First and foremost is the emphasis given to the horizontal strip paintings that Williams created throughout the 1970s. These are accomplished works, but they don’t have the authority and presence of his larger oils. In many ways they come across as exercises in which Williams – the indefatigable experimenter – tried out pictorial ideas. Putting a strip painting on the cover of the catalogue almost amounts to a misrepresentation.
There is also a question mark over the number of portraits in this show, which tend to over-emphasise that aspect of Williams’s work. He used to say that if you can’t paint a portrait then your art is in trouble, but these paintings were ever only a sideline. While Williams’s contribution to Australian landscape is monumental, his role as a portraitist is marginal. In this he is the antithesis of an artist such as Tom Roberts, absurdly called the “father of Australian landscape painting” by his first biographer R.H.Croll. Roberts was only an incidental landscapist, but a portraitist of seminal importance.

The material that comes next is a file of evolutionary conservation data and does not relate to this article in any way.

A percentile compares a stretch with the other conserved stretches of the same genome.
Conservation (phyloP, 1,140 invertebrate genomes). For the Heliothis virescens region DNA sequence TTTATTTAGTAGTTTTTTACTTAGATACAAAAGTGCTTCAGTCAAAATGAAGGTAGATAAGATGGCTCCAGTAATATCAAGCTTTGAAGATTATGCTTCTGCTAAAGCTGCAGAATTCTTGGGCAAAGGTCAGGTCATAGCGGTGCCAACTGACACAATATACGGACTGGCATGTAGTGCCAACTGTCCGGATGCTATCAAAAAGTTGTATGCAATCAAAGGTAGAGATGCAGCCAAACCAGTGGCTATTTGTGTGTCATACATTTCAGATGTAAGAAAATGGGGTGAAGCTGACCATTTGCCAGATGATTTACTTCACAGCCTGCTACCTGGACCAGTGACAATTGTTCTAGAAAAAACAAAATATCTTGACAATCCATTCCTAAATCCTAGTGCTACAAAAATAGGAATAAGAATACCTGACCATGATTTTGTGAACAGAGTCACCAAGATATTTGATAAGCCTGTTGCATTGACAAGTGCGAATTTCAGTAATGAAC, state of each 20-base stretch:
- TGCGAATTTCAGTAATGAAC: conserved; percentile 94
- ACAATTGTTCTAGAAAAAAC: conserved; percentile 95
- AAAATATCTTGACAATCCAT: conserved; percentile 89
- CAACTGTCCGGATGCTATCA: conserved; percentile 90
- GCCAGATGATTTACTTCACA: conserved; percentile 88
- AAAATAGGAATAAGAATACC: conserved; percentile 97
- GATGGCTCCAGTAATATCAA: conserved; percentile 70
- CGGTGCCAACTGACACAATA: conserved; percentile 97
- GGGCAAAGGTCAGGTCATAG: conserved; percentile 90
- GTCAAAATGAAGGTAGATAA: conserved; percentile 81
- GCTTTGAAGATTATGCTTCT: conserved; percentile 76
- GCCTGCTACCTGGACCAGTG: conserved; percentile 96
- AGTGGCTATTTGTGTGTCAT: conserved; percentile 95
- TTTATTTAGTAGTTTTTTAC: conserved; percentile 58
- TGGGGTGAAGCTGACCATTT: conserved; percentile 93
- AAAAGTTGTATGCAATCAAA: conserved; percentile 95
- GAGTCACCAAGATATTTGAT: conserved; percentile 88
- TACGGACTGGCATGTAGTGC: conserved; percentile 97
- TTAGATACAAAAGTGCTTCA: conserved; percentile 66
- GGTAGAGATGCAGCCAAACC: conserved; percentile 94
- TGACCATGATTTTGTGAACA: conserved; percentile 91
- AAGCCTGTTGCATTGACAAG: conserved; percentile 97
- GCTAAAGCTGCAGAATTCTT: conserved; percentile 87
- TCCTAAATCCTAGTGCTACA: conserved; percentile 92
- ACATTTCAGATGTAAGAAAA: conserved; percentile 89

Fred Williams, Lyn Watson, oil on composition board

The absence of prints, which is a major omission – is partially excused by the fact that James Mollison is currently preparing a comprehensive survey.
The first remarkable works in the NGA exhibition are the ground-breaking oils painted around Mittagong in the late 1950s, such as Landscape with steep road (1957-58). The show moves swiftly into the You Yangs series of 1961, where Williams started to explore territory that no other Australian artist had ever broached. Look for instance at You Yangs landscape and You Yang pond (both 1963), where the picture is built up from shifting, uneven slabs and touches of paint, vigorously applied.
Fred Williams, You Yang Pond, oil on composition board